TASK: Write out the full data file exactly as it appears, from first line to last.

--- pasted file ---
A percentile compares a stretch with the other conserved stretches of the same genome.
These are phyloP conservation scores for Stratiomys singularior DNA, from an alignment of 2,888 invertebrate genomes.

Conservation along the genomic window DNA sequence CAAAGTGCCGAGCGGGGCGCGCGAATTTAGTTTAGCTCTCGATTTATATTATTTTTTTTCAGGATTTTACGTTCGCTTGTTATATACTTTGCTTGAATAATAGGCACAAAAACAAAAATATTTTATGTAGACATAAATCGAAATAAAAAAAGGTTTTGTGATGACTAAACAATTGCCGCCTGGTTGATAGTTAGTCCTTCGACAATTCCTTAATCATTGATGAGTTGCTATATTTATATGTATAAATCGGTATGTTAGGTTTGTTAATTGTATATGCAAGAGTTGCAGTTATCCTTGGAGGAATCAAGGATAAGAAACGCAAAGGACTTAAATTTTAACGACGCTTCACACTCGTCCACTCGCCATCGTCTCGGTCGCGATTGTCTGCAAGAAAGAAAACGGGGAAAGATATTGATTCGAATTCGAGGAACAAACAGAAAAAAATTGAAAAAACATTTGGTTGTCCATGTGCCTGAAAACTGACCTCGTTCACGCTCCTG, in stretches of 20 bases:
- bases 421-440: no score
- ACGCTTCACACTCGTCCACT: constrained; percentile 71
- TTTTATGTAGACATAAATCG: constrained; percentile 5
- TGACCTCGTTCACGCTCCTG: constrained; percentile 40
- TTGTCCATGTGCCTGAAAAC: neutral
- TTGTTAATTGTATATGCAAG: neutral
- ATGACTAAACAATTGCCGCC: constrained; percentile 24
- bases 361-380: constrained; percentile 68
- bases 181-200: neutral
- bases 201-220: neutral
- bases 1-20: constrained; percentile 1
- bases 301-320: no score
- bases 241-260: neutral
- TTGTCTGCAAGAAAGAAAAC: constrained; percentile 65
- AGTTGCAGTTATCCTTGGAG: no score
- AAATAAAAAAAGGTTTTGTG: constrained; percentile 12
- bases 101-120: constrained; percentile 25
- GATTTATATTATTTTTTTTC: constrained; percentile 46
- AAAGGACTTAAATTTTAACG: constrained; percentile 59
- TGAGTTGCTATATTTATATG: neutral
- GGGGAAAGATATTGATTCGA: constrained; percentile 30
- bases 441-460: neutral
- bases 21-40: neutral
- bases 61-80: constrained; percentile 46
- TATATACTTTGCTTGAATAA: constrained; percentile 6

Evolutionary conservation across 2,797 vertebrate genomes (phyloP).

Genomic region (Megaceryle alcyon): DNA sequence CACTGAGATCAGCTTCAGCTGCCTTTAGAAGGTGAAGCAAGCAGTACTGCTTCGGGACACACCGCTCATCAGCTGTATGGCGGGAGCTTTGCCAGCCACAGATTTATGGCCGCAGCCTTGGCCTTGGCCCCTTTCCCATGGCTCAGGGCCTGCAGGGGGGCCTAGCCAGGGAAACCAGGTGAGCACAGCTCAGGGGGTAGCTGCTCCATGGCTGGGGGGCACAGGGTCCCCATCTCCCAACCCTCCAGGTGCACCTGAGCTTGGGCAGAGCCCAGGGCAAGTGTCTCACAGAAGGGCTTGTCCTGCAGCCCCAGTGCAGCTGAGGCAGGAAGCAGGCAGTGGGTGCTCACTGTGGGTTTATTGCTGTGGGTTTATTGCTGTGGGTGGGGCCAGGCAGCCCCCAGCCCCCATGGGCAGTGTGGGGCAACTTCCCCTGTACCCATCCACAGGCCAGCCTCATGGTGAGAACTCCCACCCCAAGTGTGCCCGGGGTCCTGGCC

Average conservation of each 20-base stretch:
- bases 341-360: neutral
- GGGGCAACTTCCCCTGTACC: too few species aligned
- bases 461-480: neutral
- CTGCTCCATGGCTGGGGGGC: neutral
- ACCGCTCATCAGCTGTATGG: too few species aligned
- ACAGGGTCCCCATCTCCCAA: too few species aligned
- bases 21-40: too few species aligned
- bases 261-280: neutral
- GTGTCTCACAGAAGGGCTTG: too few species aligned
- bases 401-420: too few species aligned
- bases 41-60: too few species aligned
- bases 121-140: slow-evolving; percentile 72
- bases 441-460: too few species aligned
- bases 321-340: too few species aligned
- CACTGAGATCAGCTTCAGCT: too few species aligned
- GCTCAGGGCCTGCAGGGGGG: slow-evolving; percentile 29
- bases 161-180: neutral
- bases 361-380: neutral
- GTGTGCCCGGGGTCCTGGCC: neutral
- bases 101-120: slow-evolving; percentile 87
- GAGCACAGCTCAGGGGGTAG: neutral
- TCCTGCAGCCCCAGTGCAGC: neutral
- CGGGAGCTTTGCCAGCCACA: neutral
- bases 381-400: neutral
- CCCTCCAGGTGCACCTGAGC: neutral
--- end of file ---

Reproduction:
A percentile compares a stretch with the other conserved stretches of the same genome.
These are phyloP conservation scores for Stratiomys singularior DNA, from an alignment of 2,888 invertebrate genomes.

Conservation along the genomic window DNA sequence CAAAGTGCCGAGCGGGGCGCGCGAATTTAGTTTAGCTCTCGATTTATATTATTTTTTTTCAGGATTTTACGTTCGCTTGTTATATACTTTGCTTGAATAATAGGCACAAAAACAAAAATATTTTATGTAGACATAAATCGAAATAAAAAAAGGTTTTGTGATGACTAAACAATTGCCGCCTGGTTGATAGTTAGTCCTTCGACAATTCCTTAATCATTGATGAGTTGCTATATTTATATGTATAAATCGGTATGTTAGGTTTGTTAATTGTATATGCAAGAGTTGCAGTTATCCTTGGAGGAATCAAGGATAAGAAACGCAAAGGACTTAAATTTTAACGACGCTTCACACTCGTCCACTCGCCATCGTCTCGGTCGCGATTGTCTGCAAGAAAGAAAACGGGGAAAGATATTGATTCGAATTCGAGGAACAAACAGAAAAAAATTGAAAAAACATTTGGTTGTCCATGTGCCTGAAAACTGACCTCGTTCACGCTCCTG, in stretches of 20 bases:
- bases 421-440: no score
- ACGCTTCACACTCGTCCACT: constrained; percentile 71
- TTTTATGTAGACATAAATCG: constrained; percentile 5
- TGACCTCGTTCACGCTCCTG: constrained; percentile 40
- TTGTCCATGTGCCTGAAAAC: neutral
- TTGTTAATTGTATATGCAAG: neutral
- ATGACTAAACAATTGCCGCC: constrained; percentile 24
- bases 361-380: constrained; percentile 68
- bases 181-200: neutral
- bases 201-220: neutral
- bases 1-20: constrained; percentile 1
- bases 301-320: no score
- bases 241-260: neutral
- TTGTCTGCAAGAAAGAAAAC: constrained; percentile 65
- AGTTGCAGTTATCCTTGGAG: no score
- AAATAAAAAAAGGTTTTGTG: constrained; percentile 12
- bases 101-120: constrained; percentile 25
- GATTTATATTATTTTTTTTC: constrained; percentile 46
- AAAGGACTTAAATTTTAACG: constrained; percentile 59
- TGAGTTGCTATATTTATATG: neutral
- GGGGAAAGATATTGATTCGA: constrained; percentile 30
- bases 441-460: neutral
- bases 21-40: neutral
- bases 61-80: constrained; percentile 46
- TATATACTTTGCTTGAATAA: constrained; percentile 6

Evolutionary conservation across 2,797 vertebrate genomes (phyloP).

Genomic region (Megaceryle alcyon): DNA sequence CACTGAGATCAGCTTCAGCTGCCTTTAGAAGGTGAAGCAAGCAGTACTGCTTCGGGACACACCGCTCATCAGCTGTATGGCGGGAGCTTTGCCAGCCACAGATTTATGGCCGCAGCCTTGGCCTTGGCCCCTTTCCCATGGCTCAGGGCCTGCAGGGGGGCCTAGCCAGGGAAACCAGGTGAGCACAGCTCAGGGGGTAGCTGCTCCATGGCTGGGGGGCACAGGGTCCCCATCTCCCAACCCTCCAGGTGCACCTGAGCTTGGGCAGAGCCCAGGGCAAGTGTCTCACAGAAGGGCTTGTCCTGCAGCCCCAGTGCAGCTGAGGCAGGAAGCAGGCAGTGGGTGCTCACTGTGGGTTTATTGCTGTGGGTTTATTGCTGTGGGTGGGGCCAGGCAGCCCCCAGCCCCCATGGGCAGTGTGGGGCAACTTCCCCTGTACCCATCCACAGGCCAGCCTCATGGTGAGAACTCCCACCCCAAGTGTGCCCGGGGTCCTGGCC

Average conservation of each 20-base stretch:
- bases 341-360: neutral
- GGGGCAACTTCCCCTGTACC: too few species aligned
- bases 461-480: neutral
- CTGCTCCATGGCTGGGGGGC: neutral
- ACCGCTCATCAGCTGTATGG: too few species aligned
- ACAGGGTCCCCATCTCCCAA: too few species aligned
- bases 21-40: too few species aligned
- bases 261-280: neutral
- GTGTCTCACAGAAGGGCTTG: too few species aligned
- bases 401-420: too few species aligned
- bases 41-60: too few species aligned
- bases 121-140: slow-evolving; percentile 72
- bases 441-460: too few species aligned
- bases 321-340: too few species aligned
- CACTGAGATCAGCTTCAGCT: too few species aligned
- GCTCAGGGCCTGCAGGGGGG: slow-evolving; percentile 29
- bases 161-180: neutral
- bases 361-380: neutral
- GTGTGCCCGGGGTCCTGGCC: neutral
- bases 101-120: slow-evolving; percentile 87
- GAGCACAGCTCAGGGGGTAG: neutral
- TCCTGCAGCCCCAGTGCAGC: neutral
- CGGGAGCTTTGCCAGCCACA: neutral
- bases 381-400: neutral
- CCCTCCAGGTGCACCTGAGC: neutral